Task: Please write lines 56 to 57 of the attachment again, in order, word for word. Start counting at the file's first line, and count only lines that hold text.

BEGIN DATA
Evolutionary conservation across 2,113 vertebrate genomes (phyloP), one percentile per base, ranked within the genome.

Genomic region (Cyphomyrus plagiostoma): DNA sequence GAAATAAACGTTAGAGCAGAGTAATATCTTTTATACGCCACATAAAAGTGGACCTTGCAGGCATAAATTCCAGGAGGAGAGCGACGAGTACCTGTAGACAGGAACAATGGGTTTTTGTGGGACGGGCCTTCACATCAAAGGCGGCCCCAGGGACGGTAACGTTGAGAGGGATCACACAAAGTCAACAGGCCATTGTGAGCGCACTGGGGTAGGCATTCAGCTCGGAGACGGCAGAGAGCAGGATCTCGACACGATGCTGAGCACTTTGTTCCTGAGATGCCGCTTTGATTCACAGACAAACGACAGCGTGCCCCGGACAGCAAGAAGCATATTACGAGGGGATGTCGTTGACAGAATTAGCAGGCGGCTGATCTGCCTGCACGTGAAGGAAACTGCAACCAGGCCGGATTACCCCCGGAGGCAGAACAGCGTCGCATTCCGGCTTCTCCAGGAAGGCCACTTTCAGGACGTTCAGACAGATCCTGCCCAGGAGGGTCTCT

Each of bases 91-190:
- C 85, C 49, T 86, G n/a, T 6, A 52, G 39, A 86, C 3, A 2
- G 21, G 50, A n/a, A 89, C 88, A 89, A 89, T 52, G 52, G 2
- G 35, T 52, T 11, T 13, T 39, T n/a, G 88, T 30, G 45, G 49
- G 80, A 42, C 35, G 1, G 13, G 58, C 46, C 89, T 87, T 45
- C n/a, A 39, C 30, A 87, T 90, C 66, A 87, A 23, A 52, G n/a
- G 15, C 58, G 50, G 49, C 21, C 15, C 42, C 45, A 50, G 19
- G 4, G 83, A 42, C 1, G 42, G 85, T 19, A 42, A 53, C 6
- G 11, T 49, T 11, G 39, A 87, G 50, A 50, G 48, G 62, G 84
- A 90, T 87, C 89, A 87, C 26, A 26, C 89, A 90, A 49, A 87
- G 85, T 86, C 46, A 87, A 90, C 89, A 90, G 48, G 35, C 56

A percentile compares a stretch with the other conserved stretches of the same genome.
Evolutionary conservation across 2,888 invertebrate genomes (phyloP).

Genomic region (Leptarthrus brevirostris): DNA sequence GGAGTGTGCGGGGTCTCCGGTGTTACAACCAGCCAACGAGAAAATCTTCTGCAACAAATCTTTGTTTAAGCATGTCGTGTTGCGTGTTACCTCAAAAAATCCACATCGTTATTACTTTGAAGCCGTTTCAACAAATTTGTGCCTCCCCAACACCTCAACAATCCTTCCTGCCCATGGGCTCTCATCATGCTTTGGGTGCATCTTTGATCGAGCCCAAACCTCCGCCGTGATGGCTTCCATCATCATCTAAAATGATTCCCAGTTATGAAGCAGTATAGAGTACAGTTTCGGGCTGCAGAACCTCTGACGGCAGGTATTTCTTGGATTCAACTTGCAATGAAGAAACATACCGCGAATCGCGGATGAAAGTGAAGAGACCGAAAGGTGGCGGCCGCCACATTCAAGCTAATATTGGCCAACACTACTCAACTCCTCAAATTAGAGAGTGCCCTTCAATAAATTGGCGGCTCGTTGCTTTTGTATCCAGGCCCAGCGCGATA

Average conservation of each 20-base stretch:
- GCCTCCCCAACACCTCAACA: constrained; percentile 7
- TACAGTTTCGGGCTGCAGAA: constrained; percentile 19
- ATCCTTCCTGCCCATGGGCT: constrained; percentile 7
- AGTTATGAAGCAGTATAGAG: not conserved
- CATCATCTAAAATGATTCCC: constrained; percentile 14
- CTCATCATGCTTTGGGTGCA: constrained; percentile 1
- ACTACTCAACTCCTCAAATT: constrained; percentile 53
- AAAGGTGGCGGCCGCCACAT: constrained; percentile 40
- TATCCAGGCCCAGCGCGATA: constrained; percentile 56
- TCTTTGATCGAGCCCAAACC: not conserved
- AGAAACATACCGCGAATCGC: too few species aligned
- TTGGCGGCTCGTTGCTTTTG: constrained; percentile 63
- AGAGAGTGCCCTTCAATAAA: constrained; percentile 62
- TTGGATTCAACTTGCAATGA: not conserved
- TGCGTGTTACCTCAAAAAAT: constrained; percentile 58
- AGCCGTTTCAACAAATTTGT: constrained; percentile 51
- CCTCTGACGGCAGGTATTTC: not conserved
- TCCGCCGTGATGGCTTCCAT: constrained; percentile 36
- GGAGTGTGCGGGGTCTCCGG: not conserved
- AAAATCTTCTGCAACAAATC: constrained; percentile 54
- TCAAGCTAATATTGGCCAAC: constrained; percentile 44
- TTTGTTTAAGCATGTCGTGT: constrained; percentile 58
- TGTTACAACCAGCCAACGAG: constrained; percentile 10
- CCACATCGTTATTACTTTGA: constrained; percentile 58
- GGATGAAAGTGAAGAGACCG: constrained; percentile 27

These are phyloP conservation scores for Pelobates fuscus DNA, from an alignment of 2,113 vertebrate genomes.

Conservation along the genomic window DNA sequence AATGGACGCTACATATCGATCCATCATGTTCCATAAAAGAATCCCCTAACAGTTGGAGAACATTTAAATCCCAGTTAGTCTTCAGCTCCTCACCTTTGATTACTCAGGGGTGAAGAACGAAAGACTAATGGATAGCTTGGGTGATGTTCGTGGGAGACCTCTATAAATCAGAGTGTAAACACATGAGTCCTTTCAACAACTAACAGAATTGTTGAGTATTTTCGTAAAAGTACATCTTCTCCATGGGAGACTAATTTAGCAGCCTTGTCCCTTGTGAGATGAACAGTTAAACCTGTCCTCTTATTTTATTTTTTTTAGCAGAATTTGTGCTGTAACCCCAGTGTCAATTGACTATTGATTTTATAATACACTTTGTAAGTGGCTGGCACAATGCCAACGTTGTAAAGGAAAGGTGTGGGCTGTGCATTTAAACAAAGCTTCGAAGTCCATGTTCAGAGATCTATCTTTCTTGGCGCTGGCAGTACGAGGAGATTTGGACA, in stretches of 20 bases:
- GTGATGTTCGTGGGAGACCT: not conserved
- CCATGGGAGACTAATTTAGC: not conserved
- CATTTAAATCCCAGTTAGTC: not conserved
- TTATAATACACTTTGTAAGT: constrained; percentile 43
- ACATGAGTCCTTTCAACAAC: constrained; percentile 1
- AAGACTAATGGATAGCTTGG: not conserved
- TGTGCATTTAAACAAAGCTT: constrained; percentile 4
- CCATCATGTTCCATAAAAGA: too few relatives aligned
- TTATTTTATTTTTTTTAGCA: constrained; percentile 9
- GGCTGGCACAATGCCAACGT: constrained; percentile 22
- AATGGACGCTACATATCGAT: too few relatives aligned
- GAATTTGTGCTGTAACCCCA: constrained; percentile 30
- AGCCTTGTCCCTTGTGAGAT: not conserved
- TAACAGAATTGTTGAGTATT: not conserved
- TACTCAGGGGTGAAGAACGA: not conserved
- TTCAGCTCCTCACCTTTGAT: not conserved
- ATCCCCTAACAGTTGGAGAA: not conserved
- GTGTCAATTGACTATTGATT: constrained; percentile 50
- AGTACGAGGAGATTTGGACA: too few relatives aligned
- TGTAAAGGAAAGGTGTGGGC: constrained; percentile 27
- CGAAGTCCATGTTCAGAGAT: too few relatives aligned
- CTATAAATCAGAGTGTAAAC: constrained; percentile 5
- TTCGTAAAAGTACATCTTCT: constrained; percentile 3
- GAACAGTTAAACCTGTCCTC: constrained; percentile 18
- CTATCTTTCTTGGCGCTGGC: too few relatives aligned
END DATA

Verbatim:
- GAATTTGTGCTGTAACCCCA: constrained; percentile 30
- AGCCTTGTCCCTTGTGAGAT: not conserved